by Phil Ambroziak

Taxes are going up.

During the regular meeting of Meadow Lake city council Nov. 26, city officials adopted the 2019 municipal budget which includes a 2.4 per cent increase in tax revenue. The increase is set to match the rate of inflation and will be used to help fund a number of expenses throughout the coming year.

“Our upcoming capital investments are substantial and I don’t think we want to fall behind,” remarked councillor Kim Chiverton who moved the 2.4 per cent increase. “I don’t think we want to start cutting now and running into a situation where we’re going to be cash strapped and unable to do the things the city needs to do.”

Councillor Curtis Paylor who seconded Chiverton’s motion agreed.

“I think 2.4 being the consumer price index (CPI) is a fair number to sell to the public,” Paylor said.

This was echoed by deputy-mayor Merlin Seymour.

“I’m totally in favour of a slight increase and using CPI as the benchmark for coming to this number,” he noted.

Chiverton, meanwhile, reminded his fellow councillors of the fact surpluses are being accessed to help start some of the upcoming projects, money, he added, that won’t always be as readily available as it is now.

“We need to sustain some kind of growth here if we’re going to continue doing the things we want to do,” he reiterated.

This increase was primarily included to allow the city to maximize the amount of paving work to be done in 2019. How this will affect individual property owners will be determined when the tax rate is set in the spring of 2019.

“One of the areas council was determined to invest in was paving,” stated mayor Gary Vidal. “We have been preparing for years to make this kind of investment by doing some of the necessary groundwork.  Some of the work done this fall already will allow for this paving project to begin as early as possible in 2019.”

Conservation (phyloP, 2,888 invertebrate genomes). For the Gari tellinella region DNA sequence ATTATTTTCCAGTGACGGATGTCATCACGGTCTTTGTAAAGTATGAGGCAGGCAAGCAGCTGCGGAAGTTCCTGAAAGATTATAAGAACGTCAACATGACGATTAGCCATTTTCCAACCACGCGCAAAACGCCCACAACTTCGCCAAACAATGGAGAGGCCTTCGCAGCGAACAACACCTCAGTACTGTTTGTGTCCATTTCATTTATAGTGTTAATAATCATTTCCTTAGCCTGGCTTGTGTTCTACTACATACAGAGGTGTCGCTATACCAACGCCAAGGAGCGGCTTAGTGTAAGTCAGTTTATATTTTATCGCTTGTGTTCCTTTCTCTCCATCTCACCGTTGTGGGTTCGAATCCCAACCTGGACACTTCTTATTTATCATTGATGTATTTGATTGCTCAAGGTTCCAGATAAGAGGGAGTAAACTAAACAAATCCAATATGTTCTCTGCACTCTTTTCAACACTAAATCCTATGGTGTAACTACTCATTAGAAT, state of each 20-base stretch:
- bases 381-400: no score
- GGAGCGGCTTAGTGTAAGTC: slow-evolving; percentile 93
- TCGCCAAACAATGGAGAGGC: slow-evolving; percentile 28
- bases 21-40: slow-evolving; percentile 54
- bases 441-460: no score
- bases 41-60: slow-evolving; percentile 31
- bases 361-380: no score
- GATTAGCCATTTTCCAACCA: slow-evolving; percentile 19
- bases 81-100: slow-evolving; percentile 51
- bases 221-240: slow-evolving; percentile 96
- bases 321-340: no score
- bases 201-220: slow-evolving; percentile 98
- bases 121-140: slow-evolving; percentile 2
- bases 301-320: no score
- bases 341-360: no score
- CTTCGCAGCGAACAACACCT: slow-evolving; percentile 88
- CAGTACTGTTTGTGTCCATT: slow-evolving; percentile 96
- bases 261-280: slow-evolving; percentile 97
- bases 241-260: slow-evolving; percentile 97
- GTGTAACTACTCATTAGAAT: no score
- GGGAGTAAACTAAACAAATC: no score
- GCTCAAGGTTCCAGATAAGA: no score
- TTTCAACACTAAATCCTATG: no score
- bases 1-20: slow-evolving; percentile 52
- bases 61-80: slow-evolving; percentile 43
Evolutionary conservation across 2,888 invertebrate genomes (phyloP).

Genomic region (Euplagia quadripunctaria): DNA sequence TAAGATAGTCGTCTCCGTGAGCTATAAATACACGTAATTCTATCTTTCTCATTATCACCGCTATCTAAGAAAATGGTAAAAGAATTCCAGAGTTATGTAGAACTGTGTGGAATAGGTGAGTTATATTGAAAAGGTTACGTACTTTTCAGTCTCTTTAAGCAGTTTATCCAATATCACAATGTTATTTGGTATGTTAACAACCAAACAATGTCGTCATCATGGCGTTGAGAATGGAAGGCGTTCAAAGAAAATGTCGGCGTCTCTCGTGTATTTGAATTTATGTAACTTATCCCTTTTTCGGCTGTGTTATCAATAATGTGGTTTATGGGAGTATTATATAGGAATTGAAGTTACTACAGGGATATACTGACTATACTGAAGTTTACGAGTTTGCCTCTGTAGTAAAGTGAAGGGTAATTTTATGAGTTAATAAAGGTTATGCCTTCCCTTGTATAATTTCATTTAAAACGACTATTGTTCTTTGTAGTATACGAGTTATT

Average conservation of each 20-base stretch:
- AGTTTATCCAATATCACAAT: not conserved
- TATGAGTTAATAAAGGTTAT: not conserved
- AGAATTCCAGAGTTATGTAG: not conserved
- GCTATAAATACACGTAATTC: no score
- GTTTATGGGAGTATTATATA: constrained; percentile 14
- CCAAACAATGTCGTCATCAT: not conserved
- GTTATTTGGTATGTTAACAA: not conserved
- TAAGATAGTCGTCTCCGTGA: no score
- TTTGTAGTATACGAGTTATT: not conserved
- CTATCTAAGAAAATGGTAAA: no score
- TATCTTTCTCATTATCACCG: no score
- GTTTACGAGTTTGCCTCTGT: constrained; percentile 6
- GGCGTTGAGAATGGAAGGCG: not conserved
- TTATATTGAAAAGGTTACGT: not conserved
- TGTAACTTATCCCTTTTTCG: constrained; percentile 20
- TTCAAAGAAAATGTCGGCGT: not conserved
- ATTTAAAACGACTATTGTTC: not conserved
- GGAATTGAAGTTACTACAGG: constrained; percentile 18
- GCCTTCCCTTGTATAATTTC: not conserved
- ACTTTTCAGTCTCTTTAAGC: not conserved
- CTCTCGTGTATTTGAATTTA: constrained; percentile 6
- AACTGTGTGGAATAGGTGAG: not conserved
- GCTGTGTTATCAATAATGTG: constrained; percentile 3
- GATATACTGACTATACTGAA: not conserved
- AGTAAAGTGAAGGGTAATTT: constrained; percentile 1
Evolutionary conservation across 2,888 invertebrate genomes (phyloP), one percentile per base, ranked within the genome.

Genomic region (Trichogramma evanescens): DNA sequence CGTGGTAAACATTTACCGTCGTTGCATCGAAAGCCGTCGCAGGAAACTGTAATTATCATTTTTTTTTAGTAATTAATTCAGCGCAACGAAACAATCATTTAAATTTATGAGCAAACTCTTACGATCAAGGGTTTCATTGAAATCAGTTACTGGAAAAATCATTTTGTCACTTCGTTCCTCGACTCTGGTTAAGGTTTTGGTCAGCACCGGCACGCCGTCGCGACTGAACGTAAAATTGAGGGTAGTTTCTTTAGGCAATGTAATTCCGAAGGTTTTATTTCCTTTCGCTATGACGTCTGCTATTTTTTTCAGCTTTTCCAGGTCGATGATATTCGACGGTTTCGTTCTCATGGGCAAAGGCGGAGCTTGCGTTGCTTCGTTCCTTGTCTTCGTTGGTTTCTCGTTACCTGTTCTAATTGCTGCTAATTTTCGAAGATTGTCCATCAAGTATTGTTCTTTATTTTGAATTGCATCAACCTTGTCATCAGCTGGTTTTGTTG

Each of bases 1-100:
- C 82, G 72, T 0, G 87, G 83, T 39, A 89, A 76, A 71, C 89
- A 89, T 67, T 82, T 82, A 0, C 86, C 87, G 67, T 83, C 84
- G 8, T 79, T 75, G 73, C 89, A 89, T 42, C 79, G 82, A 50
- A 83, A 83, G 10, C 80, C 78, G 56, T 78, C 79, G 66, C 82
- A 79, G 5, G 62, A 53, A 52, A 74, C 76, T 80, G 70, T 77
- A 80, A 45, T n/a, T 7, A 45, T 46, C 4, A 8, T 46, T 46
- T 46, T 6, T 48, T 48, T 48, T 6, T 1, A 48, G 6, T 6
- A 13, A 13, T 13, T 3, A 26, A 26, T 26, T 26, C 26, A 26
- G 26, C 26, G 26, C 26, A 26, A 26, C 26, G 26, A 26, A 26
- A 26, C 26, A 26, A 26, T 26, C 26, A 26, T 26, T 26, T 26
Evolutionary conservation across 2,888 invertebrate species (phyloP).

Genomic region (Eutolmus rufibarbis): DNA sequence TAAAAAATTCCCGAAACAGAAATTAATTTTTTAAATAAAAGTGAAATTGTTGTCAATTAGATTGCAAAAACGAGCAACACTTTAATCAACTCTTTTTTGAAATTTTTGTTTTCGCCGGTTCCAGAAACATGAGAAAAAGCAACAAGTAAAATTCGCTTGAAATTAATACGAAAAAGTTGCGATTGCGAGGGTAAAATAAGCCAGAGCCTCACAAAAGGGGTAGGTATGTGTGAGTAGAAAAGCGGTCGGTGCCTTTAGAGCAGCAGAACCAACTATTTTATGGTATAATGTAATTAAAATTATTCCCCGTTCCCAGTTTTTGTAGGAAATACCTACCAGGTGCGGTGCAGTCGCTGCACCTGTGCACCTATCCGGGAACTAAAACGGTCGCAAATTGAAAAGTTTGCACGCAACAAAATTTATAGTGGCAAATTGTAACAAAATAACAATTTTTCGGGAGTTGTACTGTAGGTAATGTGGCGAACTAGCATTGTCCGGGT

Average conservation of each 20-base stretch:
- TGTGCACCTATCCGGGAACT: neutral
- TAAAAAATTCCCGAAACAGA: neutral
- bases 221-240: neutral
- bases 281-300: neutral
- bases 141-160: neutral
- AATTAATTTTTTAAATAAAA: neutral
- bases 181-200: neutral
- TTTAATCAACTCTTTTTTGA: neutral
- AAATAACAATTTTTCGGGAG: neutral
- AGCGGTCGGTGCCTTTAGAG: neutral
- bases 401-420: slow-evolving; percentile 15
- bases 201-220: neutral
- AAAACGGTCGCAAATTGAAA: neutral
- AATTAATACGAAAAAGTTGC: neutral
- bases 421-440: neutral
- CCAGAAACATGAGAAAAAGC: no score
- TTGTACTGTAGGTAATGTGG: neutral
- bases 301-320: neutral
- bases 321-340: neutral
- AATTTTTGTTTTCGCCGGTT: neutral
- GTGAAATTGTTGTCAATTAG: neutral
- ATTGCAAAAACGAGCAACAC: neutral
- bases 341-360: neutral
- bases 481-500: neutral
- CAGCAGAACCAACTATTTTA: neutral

Capital projects

The 2019 capital budget includes more than $4.5 million of investments. In addition to $1.7-million for pavement improvements throughout the city (a significant increase from 2018), other highlights include $2-million to replace the lift station on 3rd Street East to allow for future delivery of full sewer services to more areas and $400,000 for repairs to underground utilities in order to allow for future paving improvements.

Other capital investments include recreation facility maintenance, with upgrades to the Civic Centre sound system and arena roof repairs, as well as $35,000 for a used vehicle to replace the bylaw enforcement car.

“I assume it’s going to be something they can put dogs in easily,” stated councillor Tom Harrison.

City manager Diana Burton confirmed this, stating the department is interested in an SUV because they are lower than a truck and would make the job of loading a kennel holding a 100-pound dog much easier. She also said the bylaw car has been ruined.

“They had a dog in heat in the back seat,” Burton explained. “They want to replace the vehicle, and council is fine with that.”

Meanwhile, operating budget highlights include investigating the expansion of recreation services offered by the city, enhancing public spaces by installing recycling collection in parks and downtown, investing in dedicated asset management work to improve future planning and extend the life of assets and continuing work on our emergency plan to remain prepared for the future.

The operating budget also includes an increase in water and sewer revenue. This is associated with an increase to current rates effective Jan. 1, 2019. This rate restructure began in 2015 based on the principles of making the water and sewer utilities self-sufficient and ensuring rates are based on consumption so those who consume the services pay for the service.

“Approving the budget is one of, if not the most important tasks council undertakes each year,” Vidal said. “The process begins in summer with staff and management working through proposals and projects to present to council.”

The full budget document, along with past budgets and financial reports, is available online at or by contacting city hall.